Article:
Islam is again in the news. This time, the controversy has been spawned by debates over how we in the United States, particularly progressives, “talk about Islam.” Bill Maher, Sam Harris and others have argued that we betray our Progressive principles when we fail to denounce anti-progressive beliefs or practices in the Muslim world. In fact, the glaring racism of Maher or Harris is more harmful to progressive views than anything that happens in Bangladesh. First, the views of Maher and others are genuinely racist and not merely impolite. Secondly, such views are not only inimical to progressive thought, but to the progressive agenda.
A progressive believes that socio-economic conditions precede cultural, political and even intellectual ones. Nothing is set in stone. Things change and, hopefully, for the better. We give things a chance to get better when all participate in the conversation to change laws for the better of society as a whole. When only a few people participate in this conversation, that inhibits the potential for things to get better, since experiences are limited and interests are powerful. In the tradition of Rousseau, everyone should participate, as the more experiences we accumulate and deliberate upon, the more robust our discussion and the greater our ability to build upon what we know, in other words progress.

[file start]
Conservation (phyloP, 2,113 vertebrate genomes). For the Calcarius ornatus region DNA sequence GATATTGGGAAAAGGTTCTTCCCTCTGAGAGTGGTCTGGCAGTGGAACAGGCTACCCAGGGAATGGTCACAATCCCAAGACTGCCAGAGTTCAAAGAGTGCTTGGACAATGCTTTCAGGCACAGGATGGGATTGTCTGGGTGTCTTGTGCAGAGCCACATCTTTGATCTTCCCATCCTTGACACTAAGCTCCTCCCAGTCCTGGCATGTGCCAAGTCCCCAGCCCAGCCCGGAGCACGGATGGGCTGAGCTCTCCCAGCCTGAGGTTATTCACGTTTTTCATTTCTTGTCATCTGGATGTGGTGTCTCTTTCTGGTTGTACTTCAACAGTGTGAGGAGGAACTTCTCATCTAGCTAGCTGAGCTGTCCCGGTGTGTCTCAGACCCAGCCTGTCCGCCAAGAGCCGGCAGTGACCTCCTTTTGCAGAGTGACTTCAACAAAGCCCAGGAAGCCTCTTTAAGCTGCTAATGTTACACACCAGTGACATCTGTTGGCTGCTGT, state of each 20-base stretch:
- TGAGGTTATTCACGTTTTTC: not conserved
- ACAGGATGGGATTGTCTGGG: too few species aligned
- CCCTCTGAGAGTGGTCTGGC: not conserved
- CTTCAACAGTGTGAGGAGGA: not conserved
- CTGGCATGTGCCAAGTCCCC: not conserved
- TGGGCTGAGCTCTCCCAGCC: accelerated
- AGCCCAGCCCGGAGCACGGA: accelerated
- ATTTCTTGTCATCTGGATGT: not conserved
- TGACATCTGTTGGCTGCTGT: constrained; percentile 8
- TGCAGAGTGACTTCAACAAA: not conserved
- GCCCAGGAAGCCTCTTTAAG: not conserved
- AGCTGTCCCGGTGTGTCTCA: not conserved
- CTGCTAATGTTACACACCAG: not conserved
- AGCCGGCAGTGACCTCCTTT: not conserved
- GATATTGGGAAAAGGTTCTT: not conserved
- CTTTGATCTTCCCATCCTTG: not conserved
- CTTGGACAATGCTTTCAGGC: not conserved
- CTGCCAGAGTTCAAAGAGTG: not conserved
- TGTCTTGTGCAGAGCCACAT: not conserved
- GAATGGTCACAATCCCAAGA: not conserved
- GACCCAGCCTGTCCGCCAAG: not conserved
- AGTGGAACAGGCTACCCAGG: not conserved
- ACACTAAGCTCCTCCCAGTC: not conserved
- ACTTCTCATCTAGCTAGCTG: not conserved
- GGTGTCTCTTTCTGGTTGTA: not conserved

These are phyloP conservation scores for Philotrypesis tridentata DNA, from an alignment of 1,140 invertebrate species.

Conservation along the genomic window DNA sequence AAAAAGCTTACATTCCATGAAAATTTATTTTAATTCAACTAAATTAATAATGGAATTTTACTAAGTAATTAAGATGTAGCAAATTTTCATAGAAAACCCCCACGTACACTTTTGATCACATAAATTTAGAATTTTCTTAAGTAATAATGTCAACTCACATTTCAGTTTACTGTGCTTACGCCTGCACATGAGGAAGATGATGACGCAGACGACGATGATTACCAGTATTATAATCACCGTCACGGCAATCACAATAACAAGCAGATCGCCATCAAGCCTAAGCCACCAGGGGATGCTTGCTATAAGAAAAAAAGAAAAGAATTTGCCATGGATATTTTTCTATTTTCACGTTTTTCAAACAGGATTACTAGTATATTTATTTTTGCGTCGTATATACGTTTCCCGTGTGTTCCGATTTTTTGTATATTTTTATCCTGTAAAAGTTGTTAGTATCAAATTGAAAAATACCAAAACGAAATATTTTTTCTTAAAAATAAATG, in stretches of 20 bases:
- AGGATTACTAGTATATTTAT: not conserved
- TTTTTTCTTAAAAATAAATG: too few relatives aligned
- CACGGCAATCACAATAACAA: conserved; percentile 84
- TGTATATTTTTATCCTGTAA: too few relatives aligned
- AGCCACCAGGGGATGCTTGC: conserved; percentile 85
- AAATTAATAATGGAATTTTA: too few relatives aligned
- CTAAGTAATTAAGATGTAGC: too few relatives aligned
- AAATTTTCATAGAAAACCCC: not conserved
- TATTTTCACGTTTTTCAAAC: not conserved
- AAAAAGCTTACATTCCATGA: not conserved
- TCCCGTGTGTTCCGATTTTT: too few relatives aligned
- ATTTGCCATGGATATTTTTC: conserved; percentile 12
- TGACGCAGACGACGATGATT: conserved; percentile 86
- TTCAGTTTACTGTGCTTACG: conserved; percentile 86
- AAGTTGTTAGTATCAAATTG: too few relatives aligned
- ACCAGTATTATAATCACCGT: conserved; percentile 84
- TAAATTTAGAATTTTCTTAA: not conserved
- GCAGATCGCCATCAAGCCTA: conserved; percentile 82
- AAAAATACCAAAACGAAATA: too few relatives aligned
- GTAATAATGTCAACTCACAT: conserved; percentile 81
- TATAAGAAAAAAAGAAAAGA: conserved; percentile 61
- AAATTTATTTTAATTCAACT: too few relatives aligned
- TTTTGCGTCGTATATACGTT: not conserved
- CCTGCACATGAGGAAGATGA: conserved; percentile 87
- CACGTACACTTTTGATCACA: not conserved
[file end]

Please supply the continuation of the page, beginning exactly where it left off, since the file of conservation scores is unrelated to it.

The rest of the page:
Thus equality is fundamental to the progressive worldview for it is what ensures a robust discussion amongst society’s constituents. Can you imagine if Muslims had a more equal say (in media and the like) in foreign policy affairs? Perhaps we would’ve avoided the disastrous policies of the Bush administration.